Both are grammatical and acceptable.
In short, the present perfect (have found) is more likely to be used when the speaker has no end time boundary in mind related to the context in which the past event (originally finding it) remains operative, carries consequences, or is of importance.
The present simple (find) is more likely to be used when the speaker believes--or for all essential purposes believes--that this finding (perhaps noticing instances of this truth) is eternal: a "permanent" fact about life or the world.
Very often, native English speakers would simply choose one or the other unconsciously, for a combination of reasons that we may be unable to understand or explain.
Whichever one you use, the essential meaning is likely "What Sinek said matches my own experience". It is probably of little or no importance, either to you (in your mind with respect to what you want to communicate), or to your listeners, when you began to find that this is true, how often you have found it to be true, etc. If it was, you probably would have added information to make that clear: ("I knew this to be true even before I heard it"; "I have always found this (to be) true in my own life"; "After reading this, I began to notice that it applies in my own life"; etc.)
Grammar texts tend to like to make black-and-white oversimplifications about things like verb tense usage. In reality, there are often numerous factors at work in determining many of our speech choices, each factor perhaps contributing in some partial fraction to a highly complex process complex.
The present perfect have found would tend to be used more often:
- In British English. There is a stronger expectation in BrE to use the
present perfect when the speaker does not wish to signal an ending
time boundary with respect to the consequences or relevance of a
finished past event or state. In American English, this is more often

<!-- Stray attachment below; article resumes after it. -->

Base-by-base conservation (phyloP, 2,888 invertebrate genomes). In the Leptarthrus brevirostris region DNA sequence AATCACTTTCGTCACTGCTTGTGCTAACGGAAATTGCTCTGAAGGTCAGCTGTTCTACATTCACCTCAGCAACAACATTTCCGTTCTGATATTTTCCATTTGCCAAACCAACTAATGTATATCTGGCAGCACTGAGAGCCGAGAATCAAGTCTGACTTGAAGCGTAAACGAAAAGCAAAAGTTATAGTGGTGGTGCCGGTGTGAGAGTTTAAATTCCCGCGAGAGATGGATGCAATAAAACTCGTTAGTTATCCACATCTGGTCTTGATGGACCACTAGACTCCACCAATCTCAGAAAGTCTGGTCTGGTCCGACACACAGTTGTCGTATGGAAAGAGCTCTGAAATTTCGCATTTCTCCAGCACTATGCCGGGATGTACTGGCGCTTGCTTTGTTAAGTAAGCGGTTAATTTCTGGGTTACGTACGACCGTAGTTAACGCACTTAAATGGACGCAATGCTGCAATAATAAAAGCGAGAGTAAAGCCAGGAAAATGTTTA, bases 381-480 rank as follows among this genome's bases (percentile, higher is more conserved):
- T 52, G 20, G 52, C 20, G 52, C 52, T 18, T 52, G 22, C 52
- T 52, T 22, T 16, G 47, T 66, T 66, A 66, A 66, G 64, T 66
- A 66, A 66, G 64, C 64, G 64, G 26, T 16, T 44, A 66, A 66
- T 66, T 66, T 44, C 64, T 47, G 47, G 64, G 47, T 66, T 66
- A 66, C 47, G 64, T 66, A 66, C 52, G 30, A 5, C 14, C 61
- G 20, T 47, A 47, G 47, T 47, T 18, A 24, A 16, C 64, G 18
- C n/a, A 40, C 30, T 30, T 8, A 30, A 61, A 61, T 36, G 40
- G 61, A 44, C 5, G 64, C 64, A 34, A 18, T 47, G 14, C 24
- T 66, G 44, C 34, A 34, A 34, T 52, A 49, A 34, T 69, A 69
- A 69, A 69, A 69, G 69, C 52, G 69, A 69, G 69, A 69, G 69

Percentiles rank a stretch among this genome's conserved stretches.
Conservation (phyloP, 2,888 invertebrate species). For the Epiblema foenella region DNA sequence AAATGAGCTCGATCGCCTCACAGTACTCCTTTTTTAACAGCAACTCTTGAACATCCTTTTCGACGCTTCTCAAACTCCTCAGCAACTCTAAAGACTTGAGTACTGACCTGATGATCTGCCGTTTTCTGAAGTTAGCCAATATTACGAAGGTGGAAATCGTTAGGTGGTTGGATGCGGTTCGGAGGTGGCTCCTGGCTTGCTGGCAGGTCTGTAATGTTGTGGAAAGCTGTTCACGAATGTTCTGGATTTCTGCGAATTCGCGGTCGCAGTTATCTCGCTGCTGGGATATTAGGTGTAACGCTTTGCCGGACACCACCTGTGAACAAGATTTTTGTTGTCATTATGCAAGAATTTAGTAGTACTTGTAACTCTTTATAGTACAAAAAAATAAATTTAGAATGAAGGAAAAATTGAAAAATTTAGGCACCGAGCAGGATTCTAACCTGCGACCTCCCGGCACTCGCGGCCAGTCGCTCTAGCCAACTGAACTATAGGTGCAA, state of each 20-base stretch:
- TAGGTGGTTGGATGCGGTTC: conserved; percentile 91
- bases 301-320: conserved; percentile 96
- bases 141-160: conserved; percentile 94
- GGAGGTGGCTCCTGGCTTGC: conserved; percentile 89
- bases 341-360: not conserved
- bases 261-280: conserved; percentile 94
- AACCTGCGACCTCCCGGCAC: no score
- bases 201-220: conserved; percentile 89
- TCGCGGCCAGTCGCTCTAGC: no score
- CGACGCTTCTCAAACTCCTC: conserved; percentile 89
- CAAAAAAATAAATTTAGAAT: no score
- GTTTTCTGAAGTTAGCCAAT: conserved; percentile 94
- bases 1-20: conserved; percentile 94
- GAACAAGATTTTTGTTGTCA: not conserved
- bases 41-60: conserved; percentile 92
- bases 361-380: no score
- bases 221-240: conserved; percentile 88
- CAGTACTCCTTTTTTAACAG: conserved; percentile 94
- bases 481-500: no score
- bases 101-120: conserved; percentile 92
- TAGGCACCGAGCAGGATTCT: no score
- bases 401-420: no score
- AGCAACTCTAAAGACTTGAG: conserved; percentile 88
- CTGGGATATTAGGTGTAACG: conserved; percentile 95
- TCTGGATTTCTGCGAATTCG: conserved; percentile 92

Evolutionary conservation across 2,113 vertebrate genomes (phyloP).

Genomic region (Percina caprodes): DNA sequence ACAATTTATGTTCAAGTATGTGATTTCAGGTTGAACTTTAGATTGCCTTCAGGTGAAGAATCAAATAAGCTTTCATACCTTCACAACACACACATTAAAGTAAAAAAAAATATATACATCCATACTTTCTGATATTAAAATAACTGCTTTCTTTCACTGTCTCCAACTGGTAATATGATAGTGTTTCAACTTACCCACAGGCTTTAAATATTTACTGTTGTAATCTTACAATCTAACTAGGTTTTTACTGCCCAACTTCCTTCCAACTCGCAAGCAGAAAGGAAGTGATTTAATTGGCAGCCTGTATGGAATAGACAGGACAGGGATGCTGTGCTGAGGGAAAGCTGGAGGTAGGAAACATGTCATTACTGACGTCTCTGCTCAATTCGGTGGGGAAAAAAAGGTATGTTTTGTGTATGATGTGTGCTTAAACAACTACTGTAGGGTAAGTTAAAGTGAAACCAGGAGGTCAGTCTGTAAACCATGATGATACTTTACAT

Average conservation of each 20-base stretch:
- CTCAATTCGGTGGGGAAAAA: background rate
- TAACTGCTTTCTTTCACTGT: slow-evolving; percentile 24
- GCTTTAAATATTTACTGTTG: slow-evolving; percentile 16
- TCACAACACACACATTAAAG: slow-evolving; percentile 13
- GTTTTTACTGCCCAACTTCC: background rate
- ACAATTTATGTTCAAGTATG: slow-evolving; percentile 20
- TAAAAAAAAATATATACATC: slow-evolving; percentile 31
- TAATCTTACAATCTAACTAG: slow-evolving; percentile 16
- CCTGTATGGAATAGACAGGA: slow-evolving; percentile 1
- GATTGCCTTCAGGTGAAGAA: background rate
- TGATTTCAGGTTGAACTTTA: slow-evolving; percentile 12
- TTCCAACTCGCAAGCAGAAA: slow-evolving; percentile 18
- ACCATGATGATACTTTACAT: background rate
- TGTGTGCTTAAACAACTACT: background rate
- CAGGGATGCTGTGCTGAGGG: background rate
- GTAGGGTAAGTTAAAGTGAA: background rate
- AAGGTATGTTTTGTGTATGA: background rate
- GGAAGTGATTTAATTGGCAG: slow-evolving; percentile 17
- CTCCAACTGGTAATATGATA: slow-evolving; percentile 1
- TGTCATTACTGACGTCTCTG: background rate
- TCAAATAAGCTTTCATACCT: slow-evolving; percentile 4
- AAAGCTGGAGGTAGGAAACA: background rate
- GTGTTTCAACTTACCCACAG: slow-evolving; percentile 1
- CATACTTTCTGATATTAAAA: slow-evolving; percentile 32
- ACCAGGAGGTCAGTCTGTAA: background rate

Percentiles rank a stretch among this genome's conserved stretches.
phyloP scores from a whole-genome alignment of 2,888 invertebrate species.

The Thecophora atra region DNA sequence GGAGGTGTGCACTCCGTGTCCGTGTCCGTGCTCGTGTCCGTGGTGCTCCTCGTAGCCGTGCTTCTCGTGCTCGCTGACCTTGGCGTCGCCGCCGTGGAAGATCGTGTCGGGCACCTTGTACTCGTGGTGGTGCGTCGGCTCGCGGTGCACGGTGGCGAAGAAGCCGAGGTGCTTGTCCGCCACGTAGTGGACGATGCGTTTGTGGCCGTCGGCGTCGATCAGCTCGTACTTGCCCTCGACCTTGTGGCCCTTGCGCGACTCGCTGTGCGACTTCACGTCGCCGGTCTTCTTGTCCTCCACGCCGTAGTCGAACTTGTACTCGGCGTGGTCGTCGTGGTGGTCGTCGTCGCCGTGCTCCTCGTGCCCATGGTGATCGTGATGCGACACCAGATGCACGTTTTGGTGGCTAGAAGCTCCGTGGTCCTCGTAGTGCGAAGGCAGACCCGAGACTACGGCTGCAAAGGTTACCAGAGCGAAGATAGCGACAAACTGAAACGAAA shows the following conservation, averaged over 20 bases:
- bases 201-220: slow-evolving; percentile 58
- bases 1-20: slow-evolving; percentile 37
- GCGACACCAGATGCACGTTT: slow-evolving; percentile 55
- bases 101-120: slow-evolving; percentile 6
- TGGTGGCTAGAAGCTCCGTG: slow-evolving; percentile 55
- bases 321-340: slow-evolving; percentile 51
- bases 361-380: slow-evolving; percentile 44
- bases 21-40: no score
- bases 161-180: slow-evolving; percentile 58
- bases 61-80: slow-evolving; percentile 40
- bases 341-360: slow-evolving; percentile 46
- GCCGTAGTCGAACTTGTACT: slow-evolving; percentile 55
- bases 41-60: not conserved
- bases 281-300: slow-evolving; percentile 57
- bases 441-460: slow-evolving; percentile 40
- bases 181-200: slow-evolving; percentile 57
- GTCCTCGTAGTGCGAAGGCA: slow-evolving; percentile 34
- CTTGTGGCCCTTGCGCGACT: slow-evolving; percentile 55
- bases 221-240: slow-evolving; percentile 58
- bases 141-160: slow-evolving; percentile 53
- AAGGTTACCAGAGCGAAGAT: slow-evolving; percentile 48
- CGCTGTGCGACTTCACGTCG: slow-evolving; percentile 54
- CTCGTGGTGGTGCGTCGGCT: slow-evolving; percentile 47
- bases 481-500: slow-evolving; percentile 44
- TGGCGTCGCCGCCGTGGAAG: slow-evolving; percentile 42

a free choice. (Many grammars talk about this as "a finished past
event having a connection to the present," which I think is a pretty
useless description. Whatever you have just mentioned has a
connection to the present. You're talking about it!)
- If you have in mind, or want to suggest or emphasize that you
discovered this truth at some point in the past, or that it became
operational at some time in the past, as opposed to thinking or
wanting to communicate something more like "this has always been true
and always will be true". Though if this is very important or the
precise time that the event "found" occurred is relevant, the
statement would have likely been reformulated.
- When you have in mind or wish to communicate an idea that this is
something you have repeatedly noticed on distinct occasions (though,
again, if this is a definite or important part of what you're
thinking or want to communicate, you would probably re-phrase,
perhaps with "I have been finding ... ."
The present simple find would tend to be used more often when:
- You are "now" realizing or discovering this truth. "Now" here may
mean relatively recently.
- You believe this to be an "eternal", "permanent", or general truth
about people, life, the world, etc. It is boundless in terms of
Re: the BrE/AmE difference:
https://dictionary.cambridge.org/us/grammar/british-grammar/british-and-american-english (see section "verb tense forms").
More serious academic treatment : http://clu.uni.no/icame/ij33/ij33-45-64.pdf